(solution) Dear tutors, I need your help in finding two academic

(solution) Dear tutors, I need your help in finding two academic

Dear tutors,

I need your help in finding two academic quantitative articles in correlation to my research question which is Does oversight, accountability, and transparency of leader cause more positive experience? Then do a critique for both articles.

The important point that I need to finish this assignment tomorrow night, kindly could anyone help me on this issue?

Related to this task, I have a critique form and table 17.1 on page 359-361 I should follow and answered the questions.

There is an example on 482.

Kindly see the attached files

Thank you in advance for your understanding and collaboration

LWBK437-FM_i-x.qxd 30/10/2009 08:45 AM Page i Aptara THIRD EDITION Canadian Essentials of
Nursing Research
CARMEN G. LOISELLE, PhD, RN
Associate Professor and Director of Oncology Nursing
School of Nursing, Faculty of Medicine
McGill University
Senior Researcher
Lady Davis Institute and Centre for Nursing Research
Jewish General Hospital
Montreal, Quebec
Canada JOANNE PROFETTO-McGRATH, PhD, RN
Professor
University of Alberta Faculty of Nursing
Edmonton, Alberta
Canada DENISE F. POLIT, PhD
President
Humanalysis, Inc.
Saratoga Springs, New York CHERYL TATANO BECK, DNSc, CNM, FAAN
Professor
University of Connecticut School of Nursing
Storrs, Connecticut LWBK437-FM_i-x.qxd 30/10/2009 08:45 AM Page ii Aptara Acquisitions Editor: Hilarie Surrena
Product Manager: Helen Kogut
Vendor Manager: Beth Martz
Director of Nursing Production: Helen Ewan
Art Director, Design: Joan Wendt
Art Director, Illustration: Brett MacNaughton
Manufacturing Coordinator: Karin Duffield
Production Services: Aptara, Inc.
3rd Edition
Copyright © 2011 by Wolters Kluwer Health | Lippincott Williams & Wilkins
Copyright © 2007, 2004 by Lippincott Williams & Wilkins. All rights reserved. This book is protected by copyright. No part of it may be reproduced, or transmitted, in any form or by any means,
including as photocopies or scanned-in or other electronic copies, or utilized by any information
storage and retrieval system without written permission from the copyright owner, except for brief
quotations embodied in critical articles and reviews. Materials appearing in this book prepared by
individuals as part of their official duties as U.S. government employees are not covered by the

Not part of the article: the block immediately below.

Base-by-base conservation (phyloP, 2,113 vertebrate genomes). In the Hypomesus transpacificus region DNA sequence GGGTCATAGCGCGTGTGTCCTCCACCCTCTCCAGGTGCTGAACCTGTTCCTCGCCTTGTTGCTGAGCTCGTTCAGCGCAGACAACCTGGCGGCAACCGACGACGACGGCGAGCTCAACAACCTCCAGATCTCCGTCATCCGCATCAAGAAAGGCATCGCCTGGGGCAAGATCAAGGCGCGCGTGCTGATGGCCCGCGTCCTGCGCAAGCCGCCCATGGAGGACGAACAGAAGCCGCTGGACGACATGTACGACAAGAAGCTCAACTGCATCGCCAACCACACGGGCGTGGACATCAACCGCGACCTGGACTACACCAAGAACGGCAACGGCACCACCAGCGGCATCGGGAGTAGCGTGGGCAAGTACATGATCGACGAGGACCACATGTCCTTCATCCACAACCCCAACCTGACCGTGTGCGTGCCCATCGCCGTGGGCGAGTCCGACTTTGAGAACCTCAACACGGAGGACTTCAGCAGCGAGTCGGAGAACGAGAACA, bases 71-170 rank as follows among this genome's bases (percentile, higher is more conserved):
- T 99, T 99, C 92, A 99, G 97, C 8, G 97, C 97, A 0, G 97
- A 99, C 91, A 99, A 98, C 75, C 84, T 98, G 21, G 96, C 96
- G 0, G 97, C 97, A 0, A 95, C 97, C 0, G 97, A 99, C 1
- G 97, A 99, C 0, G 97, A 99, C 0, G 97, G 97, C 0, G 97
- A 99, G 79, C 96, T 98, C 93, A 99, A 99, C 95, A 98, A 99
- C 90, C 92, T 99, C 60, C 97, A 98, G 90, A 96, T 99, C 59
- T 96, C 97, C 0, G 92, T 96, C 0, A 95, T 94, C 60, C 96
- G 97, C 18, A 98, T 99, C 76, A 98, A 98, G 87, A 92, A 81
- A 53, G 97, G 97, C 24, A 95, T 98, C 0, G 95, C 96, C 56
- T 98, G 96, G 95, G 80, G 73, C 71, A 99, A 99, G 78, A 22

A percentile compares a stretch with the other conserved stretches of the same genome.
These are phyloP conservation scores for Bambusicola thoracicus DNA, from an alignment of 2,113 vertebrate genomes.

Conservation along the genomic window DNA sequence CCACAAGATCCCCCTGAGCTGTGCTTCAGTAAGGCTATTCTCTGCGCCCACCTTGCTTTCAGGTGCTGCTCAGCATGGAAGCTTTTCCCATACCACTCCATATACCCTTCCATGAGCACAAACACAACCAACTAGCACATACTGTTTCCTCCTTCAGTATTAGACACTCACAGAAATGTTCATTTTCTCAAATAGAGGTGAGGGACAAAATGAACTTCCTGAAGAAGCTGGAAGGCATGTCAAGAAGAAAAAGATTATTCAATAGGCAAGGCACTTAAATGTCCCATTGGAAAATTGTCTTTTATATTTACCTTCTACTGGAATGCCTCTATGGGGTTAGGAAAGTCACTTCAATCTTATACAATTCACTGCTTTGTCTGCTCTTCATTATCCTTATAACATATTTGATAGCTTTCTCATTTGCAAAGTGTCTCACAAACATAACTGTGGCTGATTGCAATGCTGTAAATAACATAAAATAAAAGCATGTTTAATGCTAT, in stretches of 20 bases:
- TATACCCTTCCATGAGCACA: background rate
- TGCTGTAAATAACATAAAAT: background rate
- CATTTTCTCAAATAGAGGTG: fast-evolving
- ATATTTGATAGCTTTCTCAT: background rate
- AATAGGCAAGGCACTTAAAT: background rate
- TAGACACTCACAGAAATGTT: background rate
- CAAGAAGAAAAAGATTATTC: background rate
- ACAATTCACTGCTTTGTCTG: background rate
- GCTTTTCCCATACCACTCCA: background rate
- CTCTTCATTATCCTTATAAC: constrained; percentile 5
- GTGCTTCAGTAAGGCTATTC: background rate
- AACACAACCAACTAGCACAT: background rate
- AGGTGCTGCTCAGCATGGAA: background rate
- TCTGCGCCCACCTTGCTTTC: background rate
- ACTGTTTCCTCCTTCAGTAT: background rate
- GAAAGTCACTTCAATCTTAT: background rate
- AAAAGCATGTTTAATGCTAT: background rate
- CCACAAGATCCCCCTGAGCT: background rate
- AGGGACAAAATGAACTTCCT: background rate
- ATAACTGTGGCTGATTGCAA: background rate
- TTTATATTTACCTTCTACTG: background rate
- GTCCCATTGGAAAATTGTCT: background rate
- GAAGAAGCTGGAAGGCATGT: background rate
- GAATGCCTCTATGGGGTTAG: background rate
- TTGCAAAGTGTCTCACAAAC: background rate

above-mentioned copyright. To request permission, please contact Lippincott Williams & Wilkins
at 530 Walnut Street, Philadelphia, PA 19106, via e-mail at [email protected] or via website at
http://lww.com (products and services).
9 8 7 6 5 4 3 2 1
Printed in China Library of Congress Cataloging-in-Publication Data
Canadian essentials of nursing research / Carmen G. Loiselle . . . [et al.]. ? 3rd ed.
p. ; cm.
Includes bibliographical references and index.
ISBN 978-1-60547-729-9 (alk. paper)
1. Nursing?Research?Methodology. 2. Nursing?Research?Canada. I.
Loiselle, Carmen G.
[DNLM: 1. Nursing Research?methods?Canada. WY 20.5 C2115 2011]
RT81.5.C355 2011
610.73072?dc22
2009035643
Care has been taken to confirm the accuracy of the information presented and to describe generally accepted practices. However, the authors, editors, and publisher are not responsible for
errors or omissions or for any consequences from application of the information in this book and
make no warranty, expressed or implied, with respect to the currency, completeness, or accuracy of
the contents of the publication. Application of this information in a particular situation remains
the professional responsibility of the practitioner; the clinical treatments described and recommended may not be considered absolute and universal recommendations.
The authors, editors, and publisher have exerted every effort to ensure that drug selection and
dosage set forth in this text are in accordance with the current recommendations and practice at
the time of publication. However, in view of ongoing research, changes in government regulations,
and the constant flow of information relating to drug therapy and drug reactions, the reader is
urged to check the package insert for each drug for any change in indications and dosage and for
added warnings and precautions. This is particularly important when the recommended agent is a
new or infrequently employed drug.
Some drugs and medical devices presented in this publication have Food and Drug Administration
(FDA) clearance for limited use in restricted research settings. It is the responsibility of the health care
provider to ascertain the FDA status of each drug or device planned for use in his or her clinical practice.
LWW.com LWBK437-FM_i-x.qxd 30/10/2009 08:45 AM Page iii Aptara R E V I E W E R S
Ethel Bratt, RN, BSCN
Faculty
SIAST
Regina, Saskatchewan
Katharina Kovacs Burns, MSc,
MHSA, PhD
Associate Director
Health Sciences
University of Alberta
Edmonton, Alberta Helen Ewing, RN, BN, MN, DHSc
Assistant Professor
Athabasca University
Calgary, Alberta
Dolly Goldenberg, RN, BScN,
MA(Eng), MScN, PhD
Professor and Chair of Graduate
Programs in Nursing
University of Western Ontario